Background Elongin C (Elc) is a highly conserved protein that forms several multiprotein complexes in various eukaryotic cells, including humans and yeast. Elc is overexpressed in a number of cancer cell lines. Elc forms a complex with the von Hippel-Lindau tumor suppressor protein (VHLp). Without Elc, VHLp is degraded and is unable to perform its function. Mutations in VHLp, some of which stop interaction with Elc, may predispose individuals to certain cancers. A region of VHLp, the BC box, is necessary for interaction with Elc. It is mutated in several cancers. BC box-like regions exist in other proteins, including ASXL-1, a regulator of transcription. Dr. Hyman's lab found that ASXL-1, in a mammary cDNA library, interacts with Elc. I hypothesized that mutating the BC box of ASXL-1 would interfere with the interaction.
Study Design and Methods ASXL-1 gene was mutated through site-directed mutagenesis changing the cysteine at position 1,508 to glycine and adding a new restriction enzyme recognition sequence (to identify mutants). The mutated plasmid was transformed into yeast cells as was the gene for wild-type ASXL-1. The two strains were subjected to the yeast two-hybrid screen, which originally identified interaction of ASXL-1 with Elc. Growth of the yeast on appropriate selective media indicates interaction. Growth was compared side by side.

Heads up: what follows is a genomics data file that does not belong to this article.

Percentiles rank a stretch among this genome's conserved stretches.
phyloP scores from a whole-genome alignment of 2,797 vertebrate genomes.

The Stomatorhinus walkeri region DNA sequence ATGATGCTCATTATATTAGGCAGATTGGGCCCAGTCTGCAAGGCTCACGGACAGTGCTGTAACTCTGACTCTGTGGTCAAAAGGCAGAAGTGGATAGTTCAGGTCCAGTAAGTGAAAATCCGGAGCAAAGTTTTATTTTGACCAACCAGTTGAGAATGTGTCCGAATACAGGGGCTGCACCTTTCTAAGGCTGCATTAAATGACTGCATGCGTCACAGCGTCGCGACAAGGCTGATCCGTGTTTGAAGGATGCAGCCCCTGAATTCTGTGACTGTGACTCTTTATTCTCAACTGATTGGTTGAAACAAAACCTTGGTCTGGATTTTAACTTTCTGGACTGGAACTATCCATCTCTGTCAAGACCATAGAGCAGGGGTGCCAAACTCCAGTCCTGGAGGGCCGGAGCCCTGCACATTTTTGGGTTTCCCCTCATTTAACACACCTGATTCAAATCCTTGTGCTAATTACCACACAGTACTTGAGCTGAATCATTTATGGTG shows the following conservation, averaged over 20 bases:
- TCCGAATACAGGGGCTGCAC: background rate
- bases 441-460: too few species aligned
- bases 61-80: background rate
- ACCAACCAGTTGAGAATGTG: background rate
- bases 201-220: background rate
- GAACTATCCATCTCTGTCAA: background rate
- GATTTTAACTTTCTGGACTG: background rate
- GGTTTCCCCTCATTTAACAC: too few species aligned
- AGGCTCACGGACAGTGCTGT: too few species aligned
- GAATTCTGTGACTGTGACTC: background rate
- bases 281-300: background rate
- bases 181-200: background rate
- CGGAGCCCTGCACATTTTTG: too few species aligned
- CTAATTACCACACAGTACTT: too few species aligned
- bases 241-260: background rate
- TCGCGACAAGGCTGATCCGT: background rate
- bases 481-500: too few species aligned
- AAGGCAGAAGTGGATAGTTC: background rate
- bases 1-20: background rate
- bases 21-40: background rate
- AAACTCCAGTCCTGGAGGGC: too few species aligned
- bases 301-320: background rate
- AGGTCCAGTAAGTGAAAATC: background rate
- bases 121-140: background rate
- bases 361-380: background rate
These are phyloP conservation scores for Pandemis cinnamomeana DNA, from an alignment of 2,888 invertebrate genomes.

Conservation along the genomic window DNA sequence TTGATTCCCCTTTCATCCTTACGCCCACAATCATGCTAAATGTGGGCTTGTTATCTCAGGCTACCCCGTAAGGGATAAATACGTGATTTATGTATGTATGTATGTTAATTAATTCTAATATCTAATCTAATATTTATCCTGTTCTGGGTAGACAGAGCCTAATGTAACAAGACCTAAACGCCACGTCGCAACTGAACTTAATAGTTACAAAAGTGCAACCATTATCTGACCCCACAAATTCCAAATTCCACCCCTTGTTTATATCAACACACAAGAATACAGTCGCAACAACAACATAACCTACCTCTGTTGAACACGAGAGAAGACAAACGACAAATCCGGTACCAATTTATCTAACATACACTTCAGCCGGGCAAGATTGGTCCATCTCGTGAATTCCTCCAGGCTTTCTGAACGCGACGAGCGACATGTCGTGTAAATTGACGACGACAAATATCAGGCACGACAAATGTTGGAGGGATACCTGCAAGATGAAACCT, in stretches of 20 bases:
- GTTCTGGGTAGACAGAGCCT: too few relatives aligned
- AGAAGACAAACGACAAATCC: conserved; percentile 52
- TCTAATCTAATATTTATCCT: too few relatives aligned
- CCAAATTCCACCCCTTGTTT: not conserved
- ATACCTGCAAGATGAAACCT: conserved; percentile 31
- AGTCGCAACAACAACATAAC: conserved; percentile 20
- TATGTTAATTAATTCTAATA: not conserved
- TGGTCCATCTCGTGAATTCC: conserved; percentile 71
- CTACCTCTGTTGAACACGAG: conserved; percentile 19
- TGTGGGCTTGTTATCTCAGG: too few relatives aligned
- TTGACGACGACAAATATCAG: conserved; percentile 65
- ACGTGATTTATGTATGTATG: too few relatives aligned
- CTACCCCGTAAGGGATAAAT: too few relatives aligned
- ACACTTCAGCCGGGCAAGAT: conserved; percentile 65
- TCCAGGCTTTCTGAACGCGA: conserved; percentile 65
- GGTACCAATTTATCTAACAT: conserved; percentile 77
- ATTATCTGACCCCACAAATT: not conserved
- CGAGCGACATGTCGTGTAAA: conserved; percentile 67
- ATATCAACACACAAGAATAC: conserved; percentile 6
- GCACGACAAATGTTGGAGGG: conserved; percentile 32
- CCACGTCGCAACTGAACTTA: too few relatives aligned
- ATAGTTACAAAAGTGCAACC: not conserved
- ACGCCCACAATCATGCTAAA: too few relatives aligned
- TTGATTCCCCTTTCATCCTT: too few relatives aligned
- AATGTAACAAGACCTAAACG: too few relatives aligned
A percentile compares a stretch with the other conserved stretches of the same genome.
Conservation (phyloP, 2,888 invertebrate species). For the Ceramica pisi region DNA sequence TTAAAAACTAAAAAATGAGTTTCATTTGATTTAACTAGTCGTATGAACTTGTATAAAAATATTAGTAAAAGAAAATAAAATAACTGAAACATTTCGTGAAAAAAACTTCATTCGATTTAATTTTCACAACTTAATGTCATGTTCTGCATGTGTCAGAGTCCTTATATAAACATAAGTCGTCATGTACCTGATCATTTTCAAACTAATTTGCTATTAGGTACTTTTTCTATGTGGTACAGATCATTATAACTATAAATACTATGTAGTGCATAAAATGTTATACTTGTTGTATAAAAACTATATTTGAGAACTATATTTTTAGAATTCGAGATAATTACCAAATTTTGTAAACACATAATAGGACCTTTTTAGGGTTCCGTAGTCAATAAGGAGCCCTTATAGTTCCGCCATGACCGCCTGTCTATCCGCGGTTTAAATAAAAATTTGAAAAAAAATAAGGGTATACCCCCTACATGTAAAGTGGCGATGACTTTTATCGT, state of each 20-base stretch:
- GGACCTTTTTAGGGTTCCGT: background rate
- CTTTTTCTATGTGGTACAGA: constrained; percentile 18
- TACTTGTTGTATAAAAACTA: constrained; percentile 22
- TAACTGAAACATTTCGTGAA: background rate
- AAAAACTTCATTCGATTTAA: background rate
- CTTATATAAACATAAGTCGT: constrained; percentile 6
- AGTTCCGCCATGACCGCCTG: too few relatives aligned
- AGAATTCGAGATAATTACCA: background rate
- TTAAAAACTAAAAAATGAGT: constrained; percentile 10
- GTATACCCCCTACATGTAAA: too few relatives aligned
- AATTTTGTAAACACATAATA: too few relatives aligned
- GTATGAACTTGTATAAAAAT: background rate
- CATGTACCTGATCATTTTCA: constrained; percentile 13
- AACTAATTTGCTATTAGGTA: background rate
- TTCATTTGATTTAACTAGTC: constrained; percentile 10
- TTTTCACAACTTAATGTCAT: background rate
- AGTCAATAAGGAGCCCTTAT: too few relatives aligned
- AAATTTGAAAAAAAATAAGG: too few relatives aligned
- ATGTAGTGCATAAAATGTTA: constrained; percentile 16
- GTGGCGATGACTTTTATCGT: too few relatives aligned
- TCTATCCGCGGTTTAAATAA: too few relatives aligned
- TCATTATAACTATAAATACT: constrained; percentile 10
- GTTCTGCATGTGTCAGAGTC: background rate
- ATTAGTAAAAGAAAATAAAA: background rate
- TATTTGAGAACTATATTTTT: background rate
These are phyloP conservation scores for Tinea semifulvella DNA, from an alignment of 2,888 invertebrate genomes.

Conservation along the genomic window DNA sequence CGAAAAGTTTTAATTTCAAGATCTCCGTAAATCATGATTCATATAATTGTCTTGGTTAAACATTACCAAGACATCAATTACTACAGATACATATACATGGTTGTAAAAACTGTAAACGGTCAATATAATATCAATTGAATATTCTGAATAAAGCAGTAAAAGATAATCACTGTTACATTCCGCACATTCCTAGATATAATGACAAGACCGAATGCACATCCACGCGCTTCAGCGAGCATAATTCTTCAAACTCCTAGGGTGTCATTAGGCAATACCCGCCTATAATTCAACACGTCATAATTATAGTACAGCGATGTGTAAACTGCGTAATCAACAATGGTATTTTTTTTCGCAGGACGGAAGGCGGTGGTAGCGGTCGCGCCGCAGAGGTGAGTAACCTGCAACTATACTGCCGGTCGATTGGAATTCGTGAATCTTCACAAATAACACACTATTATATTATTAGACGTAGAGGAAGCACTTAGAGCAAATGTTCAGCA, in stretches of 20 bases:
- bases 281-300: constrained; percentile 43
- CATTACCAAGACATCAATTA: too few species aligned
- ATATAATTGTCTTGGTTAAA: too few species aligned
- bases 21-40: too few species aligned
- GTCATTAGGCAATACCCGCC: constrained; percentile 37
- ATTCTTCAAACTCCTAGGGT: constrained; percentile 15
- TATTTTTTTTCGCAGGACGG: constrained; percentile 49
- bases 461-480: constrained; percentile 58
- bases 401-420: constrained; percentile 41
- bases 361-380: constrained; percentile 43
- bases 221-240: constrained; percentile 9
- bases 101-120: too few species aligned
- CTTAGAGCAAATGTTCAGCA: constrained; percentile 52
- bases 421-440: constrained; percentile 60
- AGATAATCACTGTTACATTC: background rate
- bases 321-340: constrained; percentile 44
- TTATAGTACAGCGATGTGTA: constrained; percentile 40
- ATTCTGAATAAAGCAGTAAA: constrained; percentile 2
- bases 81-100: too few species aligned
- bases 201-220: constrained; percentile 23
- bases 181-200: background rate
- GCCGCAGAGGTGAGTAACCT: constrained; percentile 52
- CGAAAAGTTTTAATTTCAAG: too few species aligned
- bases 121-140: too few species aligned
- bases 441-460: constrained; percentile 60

Results The yeast with the mutant plasmid and the yeast with the wild-type plasmid grew equally well.
Conclusion These results indicate that there is no difference in the level of interaction between mutant ASXL-1 and Elc and the level of interaction between wild-type ASXL-1 and Elc. The cysteine may not make a critical contact or the proteins may be interacting through another site altogether.